Article on Pixar’s Culture Featured in Economic Times

Economic Times LogoPixar’s leadership team has discovered the secret to consistently creating great films, and it has nothing to do with merely hiring great talent (although they do that too). The secret can be summed up in one word: connection.

An article I wrote on the topic has been featured in the Economic Times, India’s premier daily business publication. Be sure to read Animated Leadership: How Catmull & Co. Created a Culture that Consistently Makes Great Films and share your thoughts in the comments.

What lessons from Pixar’s culture will you apply to your own organization?

3 Ways Pixar Gains Competitive Advantage from Its Culture

As seen on Fox Business.

To infinity and beyond: That’s where Pixar Animation and Walt Disney Animation Studios are headed, provided they maintain the type of leaders that have gotten them this far. Ed Catmull, President of Pixar Animation and Walt Disney Animation Studios, describes what he’s learned about leadership and corporate culture in his excellent new book, Creativity, Inc.: Overcoming the Unseen Forces That Stand in the Way of True Inspiration.

Pixar has been phenomenally successful with the likes of Toy Story, The Incredibles, Finding Nemo, and Up, to name but a few of its films. In 2006, Disney bought Pixar to boost its struggling Walt Disney Animation Studios unit. Catmull and John Lasseter, Pixar’s CEO, were appointed to lead the unit as president and CEO, respectively.  With the leadership change, Disney began to produce hits such as Tangled and Wreck-It Ralph.  If any doubt existed that Disney’s magic was back, it was put to rest with the 2013 release of the blockbuster movie Frozen.  Having earned well over a billion dollars in revenue at the box office in its first six months, Frozen became the highest-grossing animated feature ever and moved into the top-10 worldwide highest grossing movies of all time.

The success of Pixar and Disney Animation begs the question: what’s the secret sauce? In a word, it’s “culture,” i.e. the shared attitudes, language and behavior that consistently produce excellence in a given endeavor.  With 70 percent of American workers disengaged today, Pixar and Disney Animation provide a model for engaging and energizing employees by making culture a competitive advantage.

Here are three ways Catmull and his leadership team create a culture that consistently makes great films.

Consider the Effect of Physical Space on Connection

Pixar Headquarters

Pixar Headquarters, Photo Credit Pixar Animation Studios

#24 Consider the Effect of Physical Space on Connection

When Ed Catmull, CEO of Pixar Animation, and Steve Jobs, Pixar’s primary owner at the time, designed Pixar’s new headquarters, they created a large centralized space that included the company’s entrance and visitor reception area, meeting rooms, company cafeteria, employee mail slots and restrooms.  Their rationale was that a centralized space would facilitate connection.

Research supports that physical location and office space design does affect connection.  In general, people who work in physical space near one another feel more connected and physical spaces that are more open encourage connection. Consider how your organization’s physical space and office design encourages or discourages connection and how you can make changes to boost connection.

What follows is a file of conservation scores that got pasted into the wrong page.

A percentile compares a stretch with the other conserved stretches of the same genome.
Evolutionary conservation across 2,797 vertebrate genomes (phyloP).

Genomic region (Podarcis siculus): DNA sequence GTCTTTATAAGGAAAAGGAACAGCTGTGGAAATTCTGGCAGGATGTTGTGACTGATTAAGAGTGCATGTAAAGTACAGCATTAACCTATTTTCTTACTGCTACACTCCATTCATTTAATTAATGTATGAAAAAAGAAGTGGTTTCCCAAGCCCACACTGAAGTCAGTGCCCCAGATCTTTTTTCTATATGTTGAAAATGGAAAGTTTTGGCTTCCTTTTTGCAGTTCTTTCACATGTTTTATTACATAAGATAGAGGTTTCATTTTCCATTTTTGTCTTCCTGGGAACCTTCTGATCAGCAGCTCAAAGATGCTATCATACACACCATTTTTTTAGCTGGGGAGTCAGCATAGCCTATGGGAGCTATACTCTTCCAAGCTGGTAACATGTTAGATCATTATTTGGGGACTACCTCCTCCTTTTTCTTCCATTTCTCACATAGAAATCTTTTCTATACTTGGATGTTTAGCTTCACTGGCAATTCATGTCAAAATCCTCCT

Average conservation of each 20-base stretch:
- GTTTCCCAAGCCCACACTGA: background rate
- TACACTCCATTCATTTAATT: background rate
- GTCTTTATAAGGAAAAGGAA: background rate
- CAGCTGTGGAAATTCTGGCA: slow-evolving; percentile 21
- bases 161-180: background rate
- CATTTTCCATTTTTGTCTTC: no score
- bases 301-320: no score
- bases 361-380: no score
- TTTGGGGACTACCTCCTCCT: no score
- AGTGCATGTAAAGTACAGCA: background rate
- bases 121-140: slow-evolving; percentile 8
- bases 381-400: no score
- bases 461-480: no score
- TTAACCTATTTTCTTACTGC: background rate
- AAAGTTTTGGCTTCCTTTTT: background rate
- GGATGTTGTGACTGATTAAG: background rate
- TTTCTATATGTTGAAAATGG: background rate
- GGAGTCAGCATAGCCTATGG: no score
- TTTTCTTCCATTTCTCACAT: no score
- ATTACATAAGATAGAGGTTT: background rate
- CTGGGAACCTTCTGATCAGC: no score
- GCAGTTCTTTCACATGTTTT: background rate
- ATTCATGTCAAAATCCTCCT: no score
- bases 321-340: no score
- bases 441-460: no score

This is the twenty-fourth post in our series entitled “100 Ways to Connect.” The series highlights language, attitudes and behaviors that help you connect with others. Although the language, attitudes and behaviors focus on application in the workplace, you will see that they also apply to your relationships at home and in the community.

Pixar’s Competitive Advantage? A Connection Culture


At the Technical Academy Awards ceremonies held in Hollywood, the Associated Press reported that it wasn’t the host, actress Jessica Biel, who attracted the most attention. Instead, it was an understated, bespectacled, computer engineer named Ed Catmull. When Catmull’s name was announced to receive an Oscar for his lifetime of work in computer animation, the crowd went wild, whistling and whooping. And rightly so. The impact Catmull and his collaborators have had on Hollywood may last for decades to come.

Ed Catmull is the president of Pixar and Disney Animation Studios. He has rejected the traditional Hollywood star system and its often toxic work environment and replaced it with an environment that emphasizes community and long-term relationships. Catmull described it this way in a Harvard Business Review article he wrote: “[Pixar has] an environment that nurtures trusting and respectful relationships and unleashes everyone’s creativity…the result is a vibrant community where talented people are loyal to one another and their collective work, everyone feels that they are part of something extraordinary, and their passion and accomplishments make the community a magnet for talented people…”

What is it about Pixar’s environment that attracts talented employees and helps them produce outstanding movies such as the blockbuster hits Toy Story, Finding Nemo, The Incredibles, Ratatouille, and WALL-E that have made Pixar the envy of Hollywood?

Webinar: Jobs, Catmull, Lafley Have the “Connection Edge”

Jason Pankau and I are presenting a 60 minute webinar for Communitelligence about the “Connection Edge” that leaders such as Steve Jobs, Ed Catmull and A.G. Lafley employ to boost strategic alignment and employee engagement.  The webinar will be held on June 9 at 2:00 PM Eastern.  You can sign up at this link.

What Steve Jobs, Ed Catmull and A.G. Lafley have in common